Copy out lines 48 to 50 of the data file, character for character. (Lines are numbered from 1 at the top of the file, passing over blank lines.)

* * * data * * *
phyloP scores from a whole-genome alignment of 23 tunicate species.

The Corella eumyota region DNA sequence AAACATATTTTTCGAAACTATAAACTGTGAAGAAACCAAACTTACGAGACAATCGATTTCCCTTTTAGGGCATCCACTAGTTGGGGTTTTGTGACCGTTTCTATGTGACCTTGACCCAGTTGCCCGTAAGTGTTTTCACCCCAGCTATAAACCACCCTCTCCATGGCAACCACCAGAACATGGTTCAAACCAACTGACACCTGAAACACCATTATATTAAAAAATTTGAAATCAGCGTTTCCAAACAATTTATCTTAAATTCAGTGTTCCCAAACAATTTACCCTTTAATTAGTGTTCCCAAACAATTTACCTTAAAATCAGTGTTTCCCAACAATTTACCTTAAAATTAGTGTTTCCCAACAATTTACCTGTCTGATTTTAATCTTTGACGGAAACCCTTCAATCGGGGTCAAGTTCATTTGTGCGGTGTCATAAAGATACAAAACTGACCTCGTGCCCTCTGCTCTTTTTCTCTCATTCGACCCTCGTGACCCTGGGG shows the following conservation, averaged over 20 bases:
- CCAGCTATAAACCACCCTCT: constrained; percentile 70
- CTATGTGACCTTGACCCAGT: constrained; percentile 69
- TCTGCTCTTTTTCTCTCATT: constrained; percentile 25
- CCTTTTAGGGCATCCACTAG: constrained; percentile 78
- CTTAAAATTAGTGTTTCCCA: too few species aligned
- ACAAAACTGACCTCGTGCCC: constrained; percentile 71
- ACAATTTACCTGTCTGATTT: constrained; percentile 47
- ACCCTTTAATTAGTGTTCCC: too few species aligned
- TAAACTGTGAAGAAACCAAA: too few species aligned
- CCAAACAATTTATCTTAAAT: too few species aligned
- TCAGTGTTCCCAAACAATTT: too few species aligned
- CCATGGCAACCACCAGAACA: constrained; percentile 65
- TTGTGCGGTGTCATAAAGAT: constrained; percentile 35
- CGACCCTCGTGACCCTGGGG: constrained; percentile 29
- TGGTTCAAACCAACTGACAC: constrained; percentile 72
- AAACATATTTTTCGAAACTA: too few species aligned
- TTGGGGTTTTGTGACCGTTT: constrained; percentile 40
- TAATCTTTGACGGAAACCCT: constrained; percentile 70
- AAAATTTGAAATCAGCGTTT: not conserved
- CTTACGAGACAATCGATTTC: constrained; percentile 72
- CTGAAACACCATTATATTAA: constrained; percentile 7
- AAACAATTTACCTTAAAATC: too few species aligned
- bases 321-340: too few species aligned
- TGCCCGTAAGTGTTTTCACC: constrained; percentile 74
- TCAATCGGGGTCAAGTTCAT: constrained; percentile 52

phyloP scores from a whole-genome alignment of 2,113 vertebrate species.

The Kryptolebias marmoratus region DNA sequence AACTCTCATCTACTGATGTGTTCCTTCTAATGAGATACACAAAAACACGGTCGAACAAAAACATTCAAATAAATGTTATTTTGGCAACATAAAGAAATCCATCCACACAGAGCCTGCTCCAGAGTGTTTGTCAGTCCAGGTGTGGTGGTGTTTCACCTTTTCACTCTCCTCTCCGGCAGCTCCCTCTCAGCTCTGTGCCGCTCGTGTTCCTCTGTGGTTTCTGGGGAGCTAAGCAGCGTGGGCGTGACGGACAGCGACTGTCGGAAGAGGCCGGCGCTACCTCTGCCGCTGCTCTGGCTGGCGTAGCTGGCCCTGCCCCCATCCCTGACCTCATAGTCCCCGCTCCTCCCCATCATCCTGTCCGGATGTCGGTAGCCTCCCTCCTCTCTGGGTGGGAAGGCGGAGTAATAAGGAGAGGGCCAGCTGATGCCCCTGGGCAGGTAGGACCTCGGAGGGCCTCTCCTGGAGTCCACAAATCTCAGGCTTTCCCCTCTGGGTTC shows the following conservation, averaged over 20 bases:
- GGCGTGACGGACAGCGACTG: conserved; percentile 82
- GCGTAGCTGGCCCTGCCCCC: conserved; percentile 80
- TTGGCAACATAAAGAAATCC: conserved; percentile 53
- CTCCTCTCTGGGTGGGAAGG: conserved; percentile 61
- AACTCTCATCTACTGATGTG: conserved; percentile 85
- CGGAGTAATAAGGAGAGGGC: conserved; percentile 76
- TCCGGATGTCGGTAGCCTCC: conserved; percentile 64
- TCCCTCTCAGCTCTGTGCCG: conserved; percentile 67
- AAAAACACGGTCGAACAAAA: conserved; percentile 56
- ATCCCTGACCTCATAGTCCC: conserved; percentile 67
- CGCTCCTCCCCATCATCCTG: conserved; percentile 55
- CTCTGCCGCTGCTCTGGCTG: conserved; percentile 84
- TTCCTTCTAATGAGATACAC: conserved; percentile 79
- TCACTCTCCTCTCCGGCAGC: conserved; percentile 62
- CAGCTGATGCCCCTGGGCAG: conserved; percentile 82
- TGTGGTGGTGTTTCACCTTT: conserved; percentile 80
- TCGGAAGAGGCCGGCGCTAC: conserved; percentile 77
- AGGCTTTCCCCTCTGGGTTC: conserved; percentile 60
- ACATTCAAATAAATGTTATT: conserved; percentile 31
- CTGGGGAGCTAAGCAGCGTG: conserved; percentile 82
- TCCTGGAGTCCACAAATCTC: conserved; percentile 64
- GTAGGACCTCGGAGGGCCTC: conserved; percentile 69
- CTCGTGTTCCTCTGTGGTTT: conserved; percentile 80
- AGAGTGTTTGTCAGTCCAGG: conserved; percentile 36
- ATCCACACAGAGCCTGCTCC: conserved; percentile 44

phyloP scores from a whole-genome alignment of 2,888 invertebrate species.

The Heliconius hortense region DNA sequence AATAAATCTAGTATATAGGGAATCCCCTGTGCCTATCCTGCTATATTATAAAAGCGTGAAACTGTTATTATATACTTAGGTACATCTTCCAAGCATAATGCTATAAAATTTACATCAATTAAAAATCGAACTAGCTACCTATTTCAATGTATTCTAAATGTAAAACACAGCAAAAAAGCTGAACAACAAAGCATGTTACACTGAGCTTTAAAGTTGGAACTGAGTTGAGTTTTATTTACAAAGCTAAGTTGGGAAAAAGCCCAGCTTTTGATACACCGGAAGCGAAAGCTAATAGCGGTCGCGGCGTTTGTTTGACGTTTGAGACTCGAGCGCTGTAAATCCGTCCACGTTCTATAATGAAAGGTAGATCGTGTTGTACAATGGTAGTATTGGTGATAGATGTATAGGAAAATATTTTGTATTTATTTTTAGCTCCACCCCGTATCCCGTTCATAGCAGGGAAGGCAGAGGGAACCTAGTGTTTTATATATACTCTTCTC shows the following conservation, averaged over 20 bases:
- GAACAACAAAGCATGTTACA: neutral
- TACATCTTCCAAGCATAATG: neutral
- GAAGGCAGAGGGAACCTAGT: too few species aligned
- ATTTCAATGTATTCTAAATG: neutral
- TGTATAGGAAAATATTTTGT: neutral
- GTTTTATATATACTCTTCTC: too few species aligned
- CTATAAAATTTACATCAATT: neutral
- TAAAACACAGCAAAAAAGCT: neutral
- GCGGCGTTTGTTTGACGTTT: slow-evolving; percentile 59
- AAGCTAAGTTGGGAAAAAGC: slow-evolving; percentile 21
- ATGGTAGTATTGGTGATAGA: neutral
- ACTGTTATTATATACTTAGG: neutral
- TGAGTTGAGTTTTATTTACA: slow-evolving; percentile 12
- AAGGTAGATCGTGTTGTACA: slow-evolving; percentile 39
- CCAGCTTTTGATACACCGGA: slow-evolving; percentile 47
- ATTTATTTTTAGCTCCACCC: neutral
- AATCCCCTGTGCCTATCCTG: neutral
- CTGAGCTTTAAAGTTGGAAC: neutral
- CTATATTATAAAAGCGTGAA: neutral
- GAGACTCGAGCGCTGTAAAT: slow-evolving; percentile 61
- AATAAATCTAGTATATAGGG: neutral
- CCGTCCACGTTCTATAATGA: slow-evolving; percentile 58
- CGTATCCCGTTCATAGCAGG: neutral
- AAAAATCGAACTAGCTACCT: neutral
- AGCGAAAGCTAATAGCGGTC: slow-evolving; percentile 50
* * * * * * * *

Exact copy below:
- ACATTCAAATAAATGTTATT: conserved; percentile 31
- CTGGGGAGCTAAGCAGCGTG: conserved; percentile 82
- TCCTGGAGTCCACAAATCTC: conserved; percentile 64